From lighting up Euro 2004 to being booed off in South Africa. International tournaments have been frustrating for England's star player.The British media has tried to make Euro 2012 into a fairly humble affair as far as England’s chances are concerned. Most are expecting Roy Hodgson’s men to emerge from the group stages but after that there is a sense of pessimism and realism. A potential meeting with World and European Champions, Spain, in the quarter final doesn’t help this view. This article will investigate this prediction and will analyse why Wayne Rooney, despite his suspension, is once again the man that England fans will turn to if England are to surpass their downplayed expectations. To explain why expectations are so low, it would be easy to point to an abject performance at the 2010 World Cup which featured England scraping through the group stages (that was hilariously dubbed “EASY – England, Algeria, Slovenia, Yanks” by a certain newspaper) before being completely humbled by an energetic and brilliant Germany. But realistically, this was just another step towards the current perception. England, in the past, has had a habit of finding scapegoats for accounting for their failure (or, as I would prefer to say, disappointment). But 2008 was a much more humbling experience as England were forced to watch what was, in my opinion, the greatest international tournament of all time from the sidelines.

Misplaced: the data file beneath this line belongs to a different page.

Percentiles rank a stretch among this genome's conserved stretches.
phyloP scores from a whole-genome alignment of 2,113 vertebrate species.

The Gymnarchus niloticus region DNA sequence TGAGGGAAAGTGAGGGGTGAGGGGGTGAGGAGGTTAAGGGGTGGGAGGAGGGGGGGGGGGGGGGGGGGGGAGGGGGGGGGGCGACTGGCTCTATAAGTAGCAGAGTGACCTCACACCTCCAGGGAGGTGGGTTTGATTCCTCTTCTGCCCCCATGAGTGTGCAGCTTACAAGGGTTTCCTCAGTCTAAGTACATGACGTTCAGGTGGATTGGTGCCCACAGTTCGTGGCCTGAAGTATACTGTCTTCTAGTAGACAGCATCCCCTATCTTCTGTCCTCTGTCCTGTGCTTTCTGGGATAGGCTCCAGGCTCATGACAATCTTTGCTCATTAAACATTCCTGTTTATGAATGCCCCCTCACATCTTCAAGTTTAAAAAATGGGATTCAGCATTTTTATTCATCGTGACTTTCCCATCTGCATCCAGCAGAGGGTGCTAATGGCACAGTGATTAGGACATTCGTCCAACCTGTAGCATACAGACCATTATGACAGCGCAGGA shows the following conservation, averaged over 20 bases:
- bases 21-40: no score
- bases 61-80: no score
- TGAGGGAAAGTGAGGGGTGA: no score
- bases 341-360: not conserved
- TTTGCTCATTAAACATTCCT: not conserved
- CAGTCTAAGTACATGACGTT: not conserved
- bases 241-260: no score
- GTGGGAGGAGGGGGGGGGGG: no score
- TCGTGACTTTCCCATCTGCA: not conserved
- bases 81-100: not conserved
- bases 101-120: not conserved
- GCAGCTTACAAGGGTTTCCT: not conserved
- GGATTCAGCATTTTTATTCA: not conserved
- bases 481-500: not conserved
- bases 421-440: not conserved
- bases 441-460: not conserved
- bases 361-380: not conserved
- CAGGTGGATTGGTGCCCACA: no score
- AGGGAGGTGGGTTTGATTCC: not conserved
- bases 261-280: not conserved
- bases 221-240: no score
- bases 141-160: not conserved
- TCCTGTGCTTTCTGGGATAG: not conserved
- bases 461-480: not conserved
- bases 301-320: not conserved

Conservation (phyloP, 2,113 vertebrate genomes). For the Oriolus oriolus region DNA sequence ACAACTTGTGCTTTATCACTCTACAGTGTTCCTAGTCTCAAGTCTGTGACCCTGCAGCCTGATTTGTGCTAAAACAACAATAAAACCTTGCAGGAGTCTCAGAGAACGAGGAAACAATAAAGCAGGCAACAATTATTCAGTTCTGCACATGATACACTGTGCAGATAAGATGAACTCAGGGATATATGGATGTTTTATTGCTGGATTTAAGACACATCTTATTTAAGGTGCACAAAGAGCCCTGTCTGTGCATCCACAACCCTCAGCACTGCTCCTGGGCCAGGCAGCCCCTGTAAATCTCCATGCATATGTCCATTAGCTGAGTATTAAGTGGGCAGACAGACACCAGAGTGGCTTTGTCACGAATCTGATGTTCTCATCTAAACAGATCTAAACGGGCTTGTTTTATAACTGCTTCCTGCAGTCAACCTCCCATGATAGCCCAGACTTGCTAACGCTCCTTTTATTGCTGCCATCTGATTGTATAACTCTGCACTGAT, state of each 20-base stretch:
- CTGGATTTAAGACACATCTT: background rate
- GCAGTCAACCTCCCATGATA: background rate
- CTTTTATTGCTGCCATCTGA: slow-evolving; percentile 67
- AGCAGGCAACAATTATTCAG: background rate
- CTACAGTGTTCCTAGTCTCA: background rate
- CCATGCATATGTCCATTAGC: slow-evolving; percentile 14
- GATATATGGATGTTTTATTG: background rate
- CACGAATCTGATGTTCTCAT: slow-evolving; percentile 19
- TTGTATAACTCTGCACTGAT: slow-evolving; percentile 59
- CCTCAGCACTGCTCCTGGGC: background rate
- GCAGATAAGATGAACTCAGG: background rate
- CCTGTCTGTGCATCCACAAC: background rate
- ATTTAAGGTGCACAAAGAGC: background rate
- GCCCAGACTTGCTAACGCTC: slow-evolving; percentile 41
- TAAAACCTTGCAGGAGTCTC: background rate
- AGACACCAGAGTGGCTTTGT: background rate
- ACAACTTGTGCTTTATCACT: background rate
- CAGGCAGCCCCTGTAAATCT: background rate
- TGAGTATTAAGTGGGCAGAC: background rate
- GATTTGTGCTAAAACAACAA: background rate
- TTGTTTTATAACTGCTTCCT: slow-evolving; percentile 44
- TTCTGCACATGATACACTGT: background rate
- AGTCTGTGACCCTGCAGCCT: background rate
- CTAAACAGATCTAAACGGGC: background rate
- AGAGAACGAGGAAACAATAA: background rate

England’s expectations and the problems Hodgson faces (and has already faced) has been written about excessively over the past few weeks. One of those questions is “who will play up front while Rooney is suspended”. Not many, to my knowledge, have truly highlighted how vital Rooney could be to England’s chances both positively and negatively. The negative aspect goes without saying: England without Rooney is obviously worse than England with him and his absence could prove costly in those two opening games.
In England’s final qualifier against Montenegro, Wayne Rooney was sent off for kicking out at centre back Miodrag Džudović. This resulted in what was initially a 3 match ban that was, rather fortuitously, reduced to just two and it applies for all competitive England fixtures. What this means is that Wayne Rooney will miss England’s first two matches: their opener against France in Donetsk tomorrow and their match against Sweden in Kiev.